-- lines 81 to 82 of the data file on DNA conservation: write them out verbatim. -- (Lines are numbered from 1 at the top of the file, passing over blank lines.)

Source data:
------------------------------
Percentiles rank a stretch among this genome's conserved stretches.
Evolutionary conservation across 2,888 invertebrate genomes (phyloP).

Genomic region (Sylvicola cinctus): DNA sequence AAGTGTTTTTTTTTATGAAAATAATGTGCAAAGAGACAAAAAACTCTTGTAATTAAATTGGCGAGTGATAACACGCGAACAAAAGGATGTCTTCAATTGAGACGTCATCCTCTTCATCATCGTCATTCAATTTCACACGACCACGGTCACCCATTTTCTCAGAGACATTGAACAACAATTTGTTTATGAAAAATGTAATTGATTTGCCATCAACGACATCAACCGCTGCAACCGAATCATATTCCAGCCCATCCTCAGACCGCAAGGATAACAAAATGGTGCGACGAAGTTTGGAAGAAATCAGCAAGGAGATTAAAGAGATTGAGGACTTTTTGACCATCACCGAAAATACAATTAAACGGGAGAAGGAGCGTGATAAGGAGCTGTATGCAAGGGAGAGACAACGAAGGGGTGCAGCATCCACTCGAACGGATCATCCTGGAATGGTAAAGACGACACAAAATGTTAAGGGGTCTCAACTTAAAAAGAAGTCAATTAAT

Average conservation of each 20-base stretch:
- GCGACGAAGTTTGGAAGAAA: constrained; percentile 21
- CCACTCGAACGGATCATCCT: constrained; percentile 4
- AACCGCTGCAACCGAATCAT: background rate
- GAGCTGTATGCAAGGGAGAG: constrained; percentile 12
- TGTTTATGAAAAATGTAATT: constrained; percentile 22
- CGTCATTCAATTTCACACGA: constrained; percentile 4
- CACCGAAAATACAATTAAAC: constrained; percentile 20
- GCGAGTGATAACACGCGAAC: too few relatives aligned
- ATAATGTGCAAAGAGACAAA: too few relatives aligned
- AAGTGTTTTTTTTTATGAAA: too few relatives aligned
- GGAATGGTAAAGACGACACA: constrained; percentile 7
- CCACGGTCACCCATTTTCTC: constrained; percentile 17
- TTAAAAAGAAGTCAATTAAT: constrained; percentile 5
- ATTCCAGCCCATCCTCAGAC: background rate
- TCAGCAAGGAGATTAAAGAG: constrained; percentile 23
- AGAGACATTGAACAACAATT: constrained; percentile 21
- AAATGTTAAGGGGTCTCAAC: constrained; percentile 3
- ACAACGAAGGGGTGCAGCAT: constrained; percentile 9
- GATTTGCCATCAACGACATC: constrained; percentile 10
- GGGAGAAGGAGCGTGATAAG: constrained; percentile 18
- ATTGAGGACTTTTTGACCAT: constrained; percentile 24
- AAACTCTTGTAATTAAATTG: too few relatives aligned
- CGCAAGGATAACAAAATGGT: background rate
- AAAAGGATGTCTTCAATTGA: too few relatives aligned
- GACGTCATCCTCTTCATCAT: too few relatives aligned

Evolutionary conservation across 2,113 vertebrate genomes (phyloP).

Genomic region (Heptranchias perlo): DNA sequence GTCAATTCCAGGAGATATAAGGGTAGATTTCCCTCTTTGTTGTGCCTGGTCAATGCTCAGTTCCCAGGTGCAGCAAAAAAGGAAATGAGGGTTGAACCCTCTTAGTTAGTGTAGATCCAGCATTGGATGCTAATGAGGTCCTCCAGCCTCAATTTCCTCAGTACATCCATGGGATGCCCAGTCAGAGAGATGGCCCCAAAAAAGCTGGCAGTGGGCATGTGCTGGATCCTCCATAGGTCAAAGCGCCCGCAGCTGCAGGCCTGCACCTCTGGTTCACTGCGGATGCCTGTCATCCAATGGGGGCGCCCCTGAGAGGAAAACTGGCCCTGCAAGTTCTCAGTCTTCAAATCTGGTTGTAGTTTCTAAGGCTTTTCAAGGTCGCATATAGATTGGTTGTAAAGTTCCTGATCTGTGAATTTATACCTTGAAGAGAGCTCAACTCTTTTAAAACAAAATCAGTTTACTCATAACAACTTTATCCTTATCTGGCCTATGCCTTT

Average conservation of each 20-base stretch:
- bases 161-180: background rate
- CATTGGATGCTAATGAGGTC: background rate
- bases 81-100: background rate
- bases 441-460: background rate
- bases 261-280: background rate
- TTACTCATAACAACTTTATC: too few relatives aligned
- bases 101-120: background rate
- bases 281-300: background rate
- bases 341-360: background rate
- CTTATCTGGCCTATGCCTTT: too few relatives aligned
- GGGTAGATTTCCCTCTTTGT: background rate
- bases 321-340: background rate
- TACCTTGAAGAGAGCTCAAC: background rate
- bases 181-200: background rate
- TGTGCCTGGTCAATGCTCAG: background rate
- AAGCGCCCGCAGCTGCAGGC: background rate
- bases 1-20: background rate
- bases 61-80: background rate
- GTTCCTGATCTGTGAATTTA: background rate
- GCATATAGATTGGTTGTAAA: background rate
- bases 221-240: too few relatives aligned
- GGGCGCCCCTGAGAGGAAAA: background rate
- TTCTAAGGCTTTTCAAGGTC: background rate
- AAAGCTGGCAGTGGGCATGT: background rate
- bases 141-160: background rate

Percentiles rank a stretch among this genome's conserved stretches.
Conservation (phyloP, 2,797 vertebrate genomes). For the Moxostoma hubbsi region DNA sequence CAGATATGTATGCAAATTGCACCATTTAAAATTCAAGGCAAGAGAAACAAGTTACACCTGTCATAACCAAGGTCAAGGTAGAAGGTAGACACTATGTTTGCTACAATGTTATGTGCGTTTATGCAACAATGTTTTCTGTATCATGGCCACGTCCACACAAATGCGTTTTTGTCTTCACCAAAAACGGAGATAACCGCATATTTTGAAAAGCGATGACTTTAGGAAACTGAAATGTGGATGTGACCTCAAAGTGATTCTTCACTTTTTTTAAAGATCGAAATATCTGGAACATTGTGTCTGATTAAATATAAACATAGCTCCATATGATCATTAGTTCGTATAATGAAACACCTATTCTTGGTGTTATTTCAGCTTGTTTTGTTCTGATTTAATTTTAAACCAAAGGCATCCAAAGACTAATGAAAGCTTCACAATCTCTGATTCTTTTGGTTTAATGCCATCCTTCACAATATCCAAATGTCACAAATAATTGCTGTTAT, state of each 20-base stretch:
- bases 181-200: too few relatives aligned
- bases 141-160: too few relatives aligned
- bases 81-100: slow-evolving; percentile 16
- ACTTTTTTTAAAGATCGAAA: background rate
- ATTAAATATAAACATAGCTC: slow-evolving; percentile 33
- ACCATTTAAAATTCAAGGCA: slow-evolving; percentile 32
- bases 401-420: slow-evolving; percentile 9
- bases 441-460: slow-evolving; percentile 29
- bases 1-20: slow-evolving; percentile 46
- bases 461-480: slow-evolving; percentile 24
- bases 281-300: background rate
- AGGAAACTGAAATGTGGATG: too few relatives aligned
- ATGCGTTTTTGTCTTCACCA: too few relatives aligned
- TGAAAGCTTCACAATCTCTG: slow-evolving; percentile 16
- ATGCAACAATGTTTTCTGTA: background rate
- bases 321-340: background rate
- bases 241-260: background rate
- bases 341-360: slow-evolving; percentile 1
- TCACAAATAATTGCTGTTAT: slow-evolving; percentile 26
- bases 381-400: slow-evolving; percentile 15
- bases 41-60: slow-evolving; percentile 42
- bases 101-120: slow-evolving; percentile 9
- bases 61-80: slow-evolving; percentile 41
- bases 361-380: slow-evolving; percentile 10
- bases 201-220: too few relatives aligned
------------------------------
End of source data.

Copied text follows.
- bases 101-120: slow-evolving; percentile 9
- bases 61-80: slow-evolving; percentile 41